Bekesbourne

 

Bekesbourne has been an unfortunate case and as a result of severe degrading and rationalisation, has become one of Kent’s bleakest stations. It originally opened with the LC&DR’s Canterbury to Dover extension on 22nd July 1861 and at its prime was an intermediate station typical in character of its building company. The main station building on the ‘’up’’ side replicated that which is still in existence at Shepherds Well, whilst the ‘’down’’ side was host to a small timber waiting shelter, again another feature still extant at the latter. Indeed, the goods shed here was arranged similarly to that at nearby Adisham, being positioned to the left of the station building, albeit in much closer proximity. Goods provision at Bekesbourne was, however, not as generous, only two sidings (including the line feeding the shed building) being on offer. The station’s signal box, opened in about 1878, was a peculiarity; it was only one-storey high, positioned on the ‘’up’’ platform and sandwiched in-between the station building and the goods shed. The LC&DR does not seem to have repeated this trait at other stations, at least along its Dover main line, which made this arrangement somewhat unique.

Before station rationalisation, there were a few additions since opening. The first notable inclusion was the lattice footbridge, erected in 1911 to supersede a track foot crossing at the western ends of the platforms. As recounted in the Adisham section, post-1900 footbridges of this type differ from 19th Century erections by demonstrating lattice struts positioned wider apart. In the summer of 1958 the platforms were lengthened at their eastern ends utilising prefabricated concrete sections, in preparation for the commencement of electric operation the following year. Extensions also came concurrent with concrete bracket lampposts supporting electric lighting. Thereafter, the station’s fortunes declined - quite severely, in fact. The first blow, although somewhat customary for most intermediate stations, was the withdrawal of goods facilities in June 1961, coal having been a frequent traffic handled here. This was followed on 18th October 1964 by the closure of the signal box, its functions being assumed by the elevated cabin at Canterbury East. The bulldozers moved in during 1970 and except for the lattice footbridge, razed all structures to the ground. Their replacements were the far more inferior and dreaded rectangular ‘’bus shelters’’ of the period, and the concrete bracket lamps succumbed to more modern round-post metal equivalents. Then, in 1991, the bus shelters of 1970 were replaced with similarly sized glazed designs comprising a curved roof, but the charm of the station had long since gone.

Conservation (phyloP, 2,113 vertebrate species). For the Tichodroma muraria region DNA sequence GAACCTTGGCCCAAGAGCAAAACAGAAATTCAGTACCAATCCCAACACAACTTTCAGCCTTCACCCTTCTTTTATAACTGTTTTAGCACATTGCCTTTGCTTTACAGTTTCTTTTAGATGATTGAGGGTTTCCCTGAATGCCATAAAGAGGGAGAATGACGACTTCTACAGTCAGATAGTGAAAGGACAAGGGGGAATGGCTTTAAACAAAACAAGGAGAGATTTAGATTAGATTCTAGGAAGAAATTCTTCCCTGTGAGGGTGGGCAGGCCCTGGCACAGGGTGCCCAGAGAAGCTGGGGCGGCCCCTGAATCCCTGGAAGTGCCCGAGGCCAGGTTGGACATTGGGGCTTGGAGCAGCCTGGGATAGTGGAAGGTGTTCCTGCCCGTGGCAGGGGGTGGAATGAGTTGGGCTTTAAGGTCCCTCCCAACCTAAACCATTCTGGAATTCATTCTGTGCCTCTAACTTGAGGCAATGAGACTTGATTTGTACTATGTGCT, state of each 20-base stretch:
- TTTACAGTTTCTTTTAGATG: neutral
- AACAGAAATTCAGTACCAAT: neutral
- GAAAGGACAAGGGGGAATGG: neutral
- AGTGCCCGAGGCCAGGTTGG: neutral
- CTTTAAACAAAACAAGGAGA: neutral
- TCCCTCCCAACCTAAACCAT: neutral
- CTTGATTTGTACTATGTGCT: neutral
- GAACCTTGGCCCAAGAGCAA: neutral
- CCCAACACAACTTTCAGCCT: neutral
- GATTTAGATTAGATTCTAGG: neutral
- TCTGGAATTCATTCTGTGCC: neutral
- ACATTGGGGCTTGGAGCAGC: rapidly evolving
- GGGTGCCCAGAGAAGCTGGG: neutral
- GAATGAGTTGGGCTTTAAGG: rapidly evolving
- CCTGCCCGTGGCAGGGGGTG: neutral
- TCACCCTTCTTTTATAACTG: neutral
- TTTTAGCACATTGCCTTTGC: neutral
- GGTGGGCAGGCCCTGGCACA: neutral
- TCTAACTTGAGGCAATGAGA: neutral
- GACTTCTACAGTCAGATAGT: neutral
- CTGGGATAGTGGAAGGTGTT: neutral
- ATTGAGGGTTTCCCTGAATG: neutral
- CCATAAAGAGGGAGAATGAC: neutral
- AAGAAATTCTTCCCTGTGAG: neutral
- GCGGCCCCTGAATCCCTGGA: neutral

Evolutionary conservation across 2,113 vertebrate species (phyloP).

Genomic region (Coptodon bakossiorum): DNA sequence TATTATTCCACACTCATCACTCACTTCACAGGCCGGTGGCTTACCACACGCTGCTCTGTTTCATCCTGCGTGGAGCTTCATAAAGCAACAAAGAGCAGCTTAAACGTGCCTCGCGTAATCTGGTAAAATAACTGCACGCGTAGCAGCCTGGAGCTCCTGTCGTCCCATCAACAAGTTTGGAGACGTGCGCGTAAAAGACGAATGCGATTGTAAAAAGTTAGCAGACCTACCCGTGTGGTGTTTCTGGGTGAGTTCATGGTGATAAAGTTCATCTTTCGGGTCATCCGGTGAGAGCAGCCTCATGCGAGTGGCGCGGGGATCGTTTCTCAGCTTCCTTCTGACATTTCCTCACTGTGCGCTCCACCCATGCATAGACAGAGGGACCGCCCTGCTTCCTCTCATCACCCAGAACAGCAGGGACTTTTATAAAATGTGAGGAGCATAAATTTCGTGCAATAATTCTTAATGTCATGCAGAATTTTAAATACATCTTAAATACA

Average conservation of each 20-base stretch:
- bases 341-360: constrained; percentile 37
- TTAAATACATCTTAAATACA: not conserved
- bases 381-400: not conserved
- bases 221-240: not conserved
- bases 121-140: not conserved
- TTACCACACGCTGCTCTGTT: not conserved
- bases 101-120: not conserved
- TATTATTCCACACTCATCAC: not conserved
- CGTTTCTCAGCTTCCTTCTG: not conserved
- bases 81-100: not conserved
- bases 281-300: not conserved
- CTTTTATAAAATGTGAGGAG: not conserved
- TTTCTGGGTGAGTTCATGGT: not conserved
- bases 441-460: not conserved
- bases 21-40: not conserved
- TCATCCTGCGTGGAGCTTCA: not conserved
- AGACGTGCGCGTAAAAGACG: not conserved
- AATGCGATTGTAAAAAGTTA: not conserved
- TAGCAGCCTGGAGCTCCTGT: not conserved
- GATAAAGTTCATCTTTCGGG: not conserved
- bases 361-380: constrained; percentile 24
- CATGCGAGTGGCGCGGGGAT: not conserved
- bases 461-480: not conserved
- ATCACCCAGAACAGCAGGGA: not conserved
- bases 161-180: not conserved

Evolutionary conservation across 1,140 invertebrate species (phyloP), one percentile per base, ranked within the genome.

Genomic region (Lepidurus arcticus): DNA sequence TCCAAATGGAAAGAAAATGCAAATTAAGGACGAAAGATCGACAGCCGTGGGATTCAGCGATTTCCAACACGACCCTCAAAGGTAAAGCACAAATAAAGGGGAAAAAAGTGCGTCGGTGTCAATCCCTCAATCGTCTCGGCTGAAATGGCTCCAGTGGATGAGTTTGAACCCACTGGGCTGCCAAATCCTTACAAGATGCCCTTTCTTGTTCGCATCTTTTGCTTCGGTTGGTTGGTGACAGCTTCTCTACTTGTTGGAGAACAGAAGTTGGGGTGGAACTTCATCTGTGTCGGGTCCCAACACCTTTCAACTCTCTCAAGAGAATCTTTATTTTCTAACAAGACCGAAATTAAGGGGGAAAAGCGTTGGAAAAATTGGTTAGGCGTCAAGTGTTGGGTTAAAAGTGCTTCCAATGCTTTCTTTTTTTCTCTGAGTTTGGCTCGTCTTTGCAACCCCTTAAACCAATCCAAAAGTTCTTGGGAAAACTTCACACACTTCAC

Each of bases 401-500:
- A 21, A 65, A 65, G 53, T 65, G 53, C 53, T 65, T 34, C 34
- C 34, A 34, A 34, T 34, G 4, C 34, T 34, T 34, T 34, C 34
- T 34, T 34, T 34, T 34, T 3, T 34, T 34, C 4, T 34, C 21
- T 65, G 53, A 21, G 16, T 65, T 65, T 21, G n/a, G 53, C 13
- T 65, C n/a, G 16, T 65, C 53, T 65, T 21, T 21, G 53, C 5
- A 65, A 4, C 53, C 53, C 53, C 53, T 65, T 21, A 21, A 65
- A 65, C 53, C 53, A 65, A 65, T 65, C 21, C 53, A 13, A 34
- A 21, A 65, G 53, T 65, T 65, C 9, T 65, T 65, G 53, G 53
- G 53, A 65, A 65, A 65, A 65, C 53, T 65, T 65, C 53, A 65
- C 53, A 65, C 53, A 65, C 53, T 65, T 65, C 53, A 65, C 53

Bekesbourne: 12th February 2005

Canterbury is behind the camera in this view of Bekesbourne on 12th February 2005. The platforms

are the oldest remnant of the LC&DR station, but the footbridge is at least of SE&CR origin. The

bus shelters here are from 1991 and were painted red when first commissioned. David Glasspool

 


 

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